Press release from Cairngorms National Park Authority (23 March 2019)
Cutting edge technology to provide new insight into lives of Scotland’s golden eagles
An innovative new type of satellite tag has been designed to provide a boost to understanding raptor movements and behaviour, as well as help understand the fate of birds which die in the Cairngorms National Park and more widely across Scotland.
Over the next 18 months some young Golden Eagles in and around the Cairngorms National Park will be fitted with a novel ‘Raptor Tracker’ tag, as part of a trial which will provide key information on movements and behaviour, such as whether a bird is feeding or resting. Most importantly, it will provide an instant fix on any birds which die.
Tags in current use are limited in what information they can provide on the exact location of any bird which dies. This new tag uses the ‘geostationary Iridium’ satellite network and ensures that signal information is always available. Crucially, it has been developed with multiple sensors; these immediately send a ‘distress’ signal, with an exact location, back to base if unusual behaviour is detected. This early warning system has the added benefit of helping to rapidly identify and recover birds which have died.
[An illegally killed satellite-tagged golden eagle, believed to have been trapped on a grouse moor in the Angus Glens resulting in its legs almost being severed, and then dumped in a layby several km away, inside the Cairngorms National Park, where it was left to die an horrific death. Photo by RSPB]
Environment Secretary Roseanna Cunningham said: “This is great news for improving our understanding of eagle behaviours, and in the fight against wildlife crime. The tags should make a real difference in deterring would-be criminals, as well as playing a key role in establishing exactly what happened, should any of these magnificent birds of prey disappear or die in unusual circumstances.”
Grant Moir, CEO of the Cairngorms National Park Authority (CNPA) said: “Raptor conservation and tackling wildlife crime is one of the aims of the recently launched Cairngorms Nature Action Plan 2019-2023. This is an exciting breakthrough in the technology around raptor conservation, understanding the birds and combatting wildlife crime.”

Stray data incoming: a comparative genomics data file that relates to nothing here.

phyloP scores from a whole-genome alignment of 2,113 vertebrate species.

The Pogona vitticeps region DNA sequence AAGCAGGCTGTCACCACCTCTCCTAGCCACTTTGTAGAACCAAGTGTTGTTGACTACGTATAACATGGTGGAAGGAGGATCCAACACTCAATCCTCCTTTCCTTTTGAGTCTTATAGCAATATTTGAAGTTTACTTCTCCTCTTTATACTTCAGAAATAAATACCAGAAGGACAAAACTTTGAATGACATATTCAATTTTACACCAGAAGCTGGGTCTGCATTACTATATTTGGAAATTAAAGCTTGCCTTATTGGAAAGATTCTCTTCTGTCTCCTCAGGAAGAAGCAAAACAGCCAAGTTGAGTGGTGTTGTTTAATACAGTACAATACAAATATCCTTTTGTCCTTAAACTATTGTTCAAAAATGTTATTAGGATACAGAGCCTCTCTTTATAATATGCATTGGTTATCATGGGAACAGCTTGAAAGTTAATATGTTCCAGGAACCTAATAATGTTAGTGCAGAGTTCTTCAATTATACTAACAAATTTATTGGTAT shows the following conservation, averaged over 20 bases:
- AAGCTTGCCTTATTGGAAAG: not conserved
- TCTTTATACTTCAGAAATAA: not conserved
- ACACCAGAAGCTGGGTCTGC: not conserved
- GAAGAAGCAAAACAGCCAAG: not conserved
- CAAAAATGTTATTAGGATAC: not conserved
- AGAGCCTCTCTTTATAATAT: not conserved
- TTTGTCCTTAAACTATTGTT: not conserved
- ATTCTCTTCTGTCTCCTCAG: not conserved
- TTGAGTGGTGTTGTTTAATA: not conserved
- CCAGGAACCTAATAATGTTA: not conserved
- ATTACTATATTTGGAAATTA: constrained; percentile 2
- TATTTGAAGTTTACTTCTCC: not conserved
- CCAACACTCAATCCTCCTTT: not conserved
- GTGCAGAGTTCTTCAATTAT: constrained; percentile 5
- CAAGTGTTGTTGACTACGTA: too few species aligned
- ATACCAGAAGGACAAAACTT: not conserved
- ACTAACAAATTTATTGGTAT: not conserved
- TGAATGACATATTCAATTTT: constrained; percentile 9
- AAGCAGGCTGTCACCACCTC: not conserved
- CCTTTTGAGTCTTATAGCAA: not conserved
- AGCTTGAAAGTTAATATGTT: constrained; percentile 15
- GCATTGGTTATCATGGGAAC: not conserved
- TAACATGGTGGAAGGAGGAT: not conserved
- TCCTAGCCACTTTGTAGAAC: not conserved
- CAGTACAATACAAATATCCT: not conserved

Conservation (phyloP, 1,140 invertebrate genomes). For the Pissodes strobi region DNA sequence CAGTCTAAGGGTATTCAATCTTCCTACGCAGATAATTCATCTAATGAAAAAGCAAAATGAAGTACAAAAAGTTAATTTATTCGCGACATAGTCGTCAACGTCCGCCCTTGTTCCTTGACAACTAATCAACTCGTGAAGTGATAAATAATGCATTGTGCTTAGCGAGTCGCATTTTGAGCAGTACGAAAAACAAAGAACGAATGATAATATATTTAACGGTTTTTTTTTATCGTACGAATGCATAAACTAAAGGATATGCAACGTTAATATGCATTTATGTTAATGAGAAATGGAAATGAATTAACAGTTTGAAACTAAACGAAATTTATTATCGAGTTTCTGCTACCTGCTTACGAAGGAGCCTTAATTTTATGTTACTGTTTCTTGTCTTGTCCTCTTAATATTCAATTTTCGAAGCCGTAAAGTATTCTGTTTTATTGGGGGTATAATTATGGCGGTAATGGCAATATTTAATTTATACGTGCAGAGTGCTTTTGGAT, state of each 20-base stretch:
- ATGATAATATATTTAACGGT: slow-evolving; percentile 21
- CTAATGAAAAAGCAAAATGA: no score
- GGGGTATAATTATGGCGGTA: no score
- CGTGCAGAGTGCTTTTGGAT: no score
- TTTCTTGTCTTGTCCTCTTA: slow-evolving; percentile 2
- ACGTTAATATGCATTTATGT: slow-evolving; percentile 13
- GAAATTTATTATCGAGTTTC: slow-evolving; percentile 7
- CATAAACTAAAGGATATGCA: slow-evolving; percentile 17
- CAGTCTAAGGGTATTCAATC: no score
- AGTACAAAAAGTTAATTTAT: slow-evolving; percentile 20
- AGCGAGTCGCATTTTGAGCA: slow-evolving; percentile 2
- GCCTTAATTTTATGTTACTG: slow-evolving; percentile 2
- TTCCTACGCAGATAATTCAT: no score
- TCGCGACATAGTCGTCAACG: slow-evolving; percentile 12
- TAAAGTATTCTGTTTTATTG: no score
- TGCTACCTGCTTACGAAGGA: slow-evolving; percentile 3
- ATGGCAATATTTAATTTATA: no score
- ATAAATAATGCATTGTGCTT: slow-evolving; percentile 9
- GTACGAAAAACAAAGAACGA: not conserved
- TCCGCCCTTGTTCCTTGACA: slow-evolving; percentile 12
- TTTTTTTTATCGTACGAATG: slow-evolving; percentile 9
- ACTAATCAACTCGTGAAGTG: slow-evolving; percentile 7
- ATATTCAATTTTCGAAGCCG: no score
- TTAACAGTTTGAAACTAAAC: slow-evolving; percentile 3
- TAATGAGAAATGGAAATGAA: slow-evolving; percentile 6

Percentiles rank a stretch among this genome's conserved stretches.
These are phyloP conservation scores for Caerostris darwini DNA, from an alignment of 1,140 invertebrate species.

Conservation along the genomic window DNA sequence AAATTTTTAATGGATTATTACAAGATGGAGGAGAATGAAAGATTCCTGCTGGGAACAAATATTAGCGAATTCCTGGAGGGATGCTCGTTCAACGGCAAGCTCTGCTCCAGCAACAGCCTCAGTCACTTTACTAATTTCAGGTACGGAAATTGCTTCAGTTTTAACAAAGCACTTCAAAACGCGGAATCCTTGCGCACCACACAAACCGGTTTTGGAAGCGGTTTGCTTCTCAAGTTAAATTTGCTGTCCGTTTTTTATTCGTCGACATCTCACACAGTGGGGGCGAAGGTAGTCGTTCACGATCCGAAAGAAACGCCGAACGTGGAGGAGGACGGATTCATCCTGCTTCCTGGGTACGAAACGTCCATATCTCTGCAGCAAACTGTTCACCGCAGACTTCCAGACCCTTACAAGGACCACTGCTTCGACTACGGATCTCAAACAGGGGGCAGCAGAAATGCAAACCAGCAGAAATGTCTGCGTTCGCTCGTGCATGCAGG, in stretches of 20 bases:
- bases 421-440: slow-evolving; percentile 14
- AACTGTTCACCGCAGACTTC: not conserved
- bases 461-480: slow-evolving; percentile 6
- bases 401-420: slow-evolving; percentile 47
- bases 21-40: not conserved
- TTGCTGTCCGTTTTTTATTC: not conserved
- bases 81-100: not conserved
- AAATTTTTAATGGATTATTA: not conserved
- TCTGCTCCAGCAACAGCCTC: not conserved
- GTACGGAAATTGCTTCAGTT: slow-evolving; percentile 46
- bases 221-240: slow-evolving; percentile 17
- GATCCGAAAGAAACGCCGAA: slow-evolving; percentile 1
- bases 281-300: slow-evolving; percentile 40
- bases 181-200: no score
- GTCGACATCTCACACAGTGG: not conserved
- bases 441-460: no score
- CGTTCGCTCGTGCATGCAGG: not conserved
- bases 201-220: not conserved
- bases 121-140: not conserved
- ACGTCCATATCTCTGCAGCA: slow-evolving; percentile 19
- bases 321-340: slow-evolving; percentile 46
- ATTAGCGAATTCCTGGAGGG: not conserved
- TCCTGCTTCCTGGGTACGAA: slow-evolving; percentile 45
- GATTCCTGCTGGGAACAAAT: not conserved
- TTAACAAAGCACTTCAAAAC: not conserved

Robbie Kernahan, Head of Wildlife Management, of Scottish Natural Heritage (SNH) added: “This exciting new technology will give us new information on the movements of these iconic birds. This should also be a significant deterrent to anyone thinking of persecuting raptors, as we will have detailed information on birds’ movements in the minutes leading up to their death.”
Charlie Everitt, UK National Wildlife Crime Unit commented: “This new tag is a significant step forward in using technology to research further the intriguing ranging behaviour of Golden eagles. However, the implications for preventing wildlife crime and as an aid to enforcement are also very apparent. I look forward to the trial and working closely with colleagues in CNPA and SNH.“
Phil Atkinson, Head of International Research, BTO said: “BTO has been developing new tagging technologies for several years, working to increase the quality and type of information collected. These new ‘Raptor Tracker’ tags have the potential to reveal new aspects of Golden Eagle behaviour, providing fascinating insights into their lives. We are looking forward to the trial and what it reveals.”
The CNPA and SNH have been working on this for over two years, and for the last six months the British Trust for Ornithology has been involved in developing the new tag. The tags will be placed on birds over the next 18 months to trial them. Changes can be made to the tags remotely to ensure that they are working optimally.